Lots of movement with all five players playing a part, some nice misdirection, and most importantly, a clean look at the end of it.

First step is to dump it into the high-post to Davis. We’ve seen a lot of high-post initiation this season, and this is no different. Whether the big actually makes a move is irrelevant, Casey only wants the big handling the ball in that area to initiate movement of other players, including both guards.

Ball gets dumped to Ed. Two motions happening, Bayless slips to the right wing, and DeRozan fakes the cut with the help of a gentle ass screen from Magloire. This is the misdirection.

Hibbert’s attention is momentarily caught by DeRozan, which is exactly when Magloire sets the screen on Dahntay Jones.

Jones gets completely caught in the screen, and was expecting Barbosa to cut in the same manner that DeRozan did, hence he went under. This proved to be a mistake, as Barbosa came back out and Davis delivered the pass right on time.

This is a clean look in the NBA.

The play in its entirety:

This is a good play which has several options:

  • Davis can drive the ball if Hansbrough is playing him too tight
  • If a weak-side double comes over for Davis, he can pass to Bayless for a clean look or a drive
  • If DeRozan was afforded space on his cut, a quick pass could’ve resulted in a layup
  • Barbosa had two ways to go on the screen set for him

If you’re watching the game casually at a bar and this play happens, you might even think of it as one of Barbosa’s chucks, when it’s anything but. I like this play because it has all five guys playing a part in it, and as stated, has multiple options. When watching the Raptors, keep an eye out for post initiation of plays rather than the point guard running a set on his own. Casey is on record saying that this offense isn’t a democracy and nobody is entitled to a set number of shots. The best way of satisfying players who want shots is to give it to them as an incentive, and in this case good individual movement and team play will get you a shot!

Share this:

17 Responses to “Breaking It Down: A Simple Taste of Dwane Casey’s Offense”

  1. Sheptor

    Completely Unnecessary Article. You broke down a simple pick and pop off the ball which all teams do and wrote so much on it. In the words of Busta Rhymes “Gimme some mo”

    • cesco

      It may be a simple pick and pop for you but many of us learned that something so simple actually is the result of some complicated movement by all 5 players .

      • Sheptor

        You’re right, I forgot this was Canada…and I apologize for my terminology. I love this site and the work Arse and others put into it, Go Raptors!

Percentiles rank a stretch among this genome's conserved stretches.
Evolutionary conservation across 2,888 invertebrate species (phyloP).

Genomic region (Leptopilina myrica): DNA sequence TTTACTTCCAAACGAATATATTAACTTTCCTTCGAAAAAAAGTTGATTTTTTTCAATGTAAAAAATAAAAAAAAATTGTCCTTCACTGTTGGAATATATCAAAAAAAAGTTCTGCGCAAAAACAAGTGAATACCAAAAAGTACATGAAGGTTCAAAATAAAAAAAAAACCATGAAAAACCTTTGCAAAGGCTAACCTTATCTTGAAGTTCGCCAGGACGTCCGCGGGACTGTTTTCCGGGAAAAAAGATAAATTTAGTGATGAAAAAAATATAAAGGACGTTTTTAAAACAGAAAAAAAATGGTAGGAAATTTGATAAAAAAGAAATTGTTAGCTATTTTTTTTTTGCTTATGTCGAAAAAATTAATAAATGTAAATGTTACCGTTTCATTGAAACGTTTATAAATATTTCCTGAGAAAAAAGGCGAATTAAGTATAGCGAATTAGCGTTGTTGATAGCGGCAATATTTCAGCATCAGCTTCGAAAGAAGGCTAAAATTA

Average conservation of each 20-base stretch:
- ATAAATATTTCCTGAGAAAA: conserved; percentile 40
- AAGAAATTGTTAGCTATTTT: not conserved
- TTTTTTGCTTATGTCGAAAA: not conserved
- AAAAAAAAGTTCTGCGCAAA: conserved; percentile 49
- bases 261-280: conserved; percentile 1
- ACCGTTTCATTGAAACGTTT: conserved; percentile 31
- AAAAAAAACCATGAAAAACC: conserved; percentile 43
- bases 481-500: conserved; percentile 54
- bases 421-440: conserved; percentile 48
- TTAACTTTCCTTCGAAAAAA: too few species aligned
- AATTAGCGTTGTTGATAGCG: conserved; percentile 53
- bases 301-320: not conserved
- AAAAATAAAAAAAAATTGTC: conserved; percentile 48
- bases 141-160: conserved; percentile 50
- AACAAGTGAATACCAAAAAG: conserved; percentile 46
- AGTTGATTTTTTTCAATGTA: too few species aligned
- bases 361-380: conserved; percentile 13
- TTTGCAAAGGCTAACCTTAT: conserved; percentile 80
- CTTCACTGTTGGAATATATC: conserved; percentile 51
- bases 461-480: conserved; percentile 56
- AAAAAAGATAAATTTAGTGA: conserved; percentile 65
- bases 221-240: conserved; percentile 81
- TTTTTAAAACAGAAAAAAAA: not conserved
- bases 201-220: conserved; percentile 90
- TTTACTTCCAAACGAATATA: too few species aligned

• u patronizing arzehole

          Uhhh … you forgot this was Canada? Hope you didn’t forget to gfy. And then go sit with whatever other patronizing pos you happen to run into. 

          Oh yeah. Pul-leaze. Can’t forget to be polite now, can I? You might just forget where you are. Arzehole. 

      • JT's Hoops Blog

        It also shows what great chemistry the Raptors have on the offensive end.  For a young team, they communicate very well offensively.  Although they make mistakes once in a while, they are quite good at reading each other–a necessity for a good NBA team.

    • hateslosing

      First of all it’s a screen when it’s off ball, so calling it a pick and pop is inaccurate. Second of all not everyone who watches basketball necessarily understands how plays like this develop and it is very nice to have someone explain what is going on here for the uninitiated. These simple plays our what our offense is based on and breaking them down so anyone can understand it is a very worthy article. I look forward to one on the defense.

  2. jlongs

    i like these “breaking it down” stuff. wish we had it more often. it’s also much better than over-analyzing whether this guy or that guy is a 1,2,3,4,5. at least with these type of posts you get to learn something about the game that you can use (if you play) or at least gives you something else to pay attention to the next time you watch the game instead of how many boards bargnani has, or how many times bayless took a bad shot, or how many times derozan drove and got blocked or fell with no call.

  3. RenaldoSugarbush

    Thanks for the post. I always enjoy learning more of the technical side of the game.

  4. Matt52


    Dallas game, third quarter, around five minutes left…

    Check the offensive set.

    They run it a couple of times… lots of options within the set.

  5. minks77

    nice, been reading NBA playbook and have their YouTube channel in my hit list. Many people don’t seem to realize just how involved many of these sets are.


Leave a Reply

Your email address will not be published. Required fields are marked *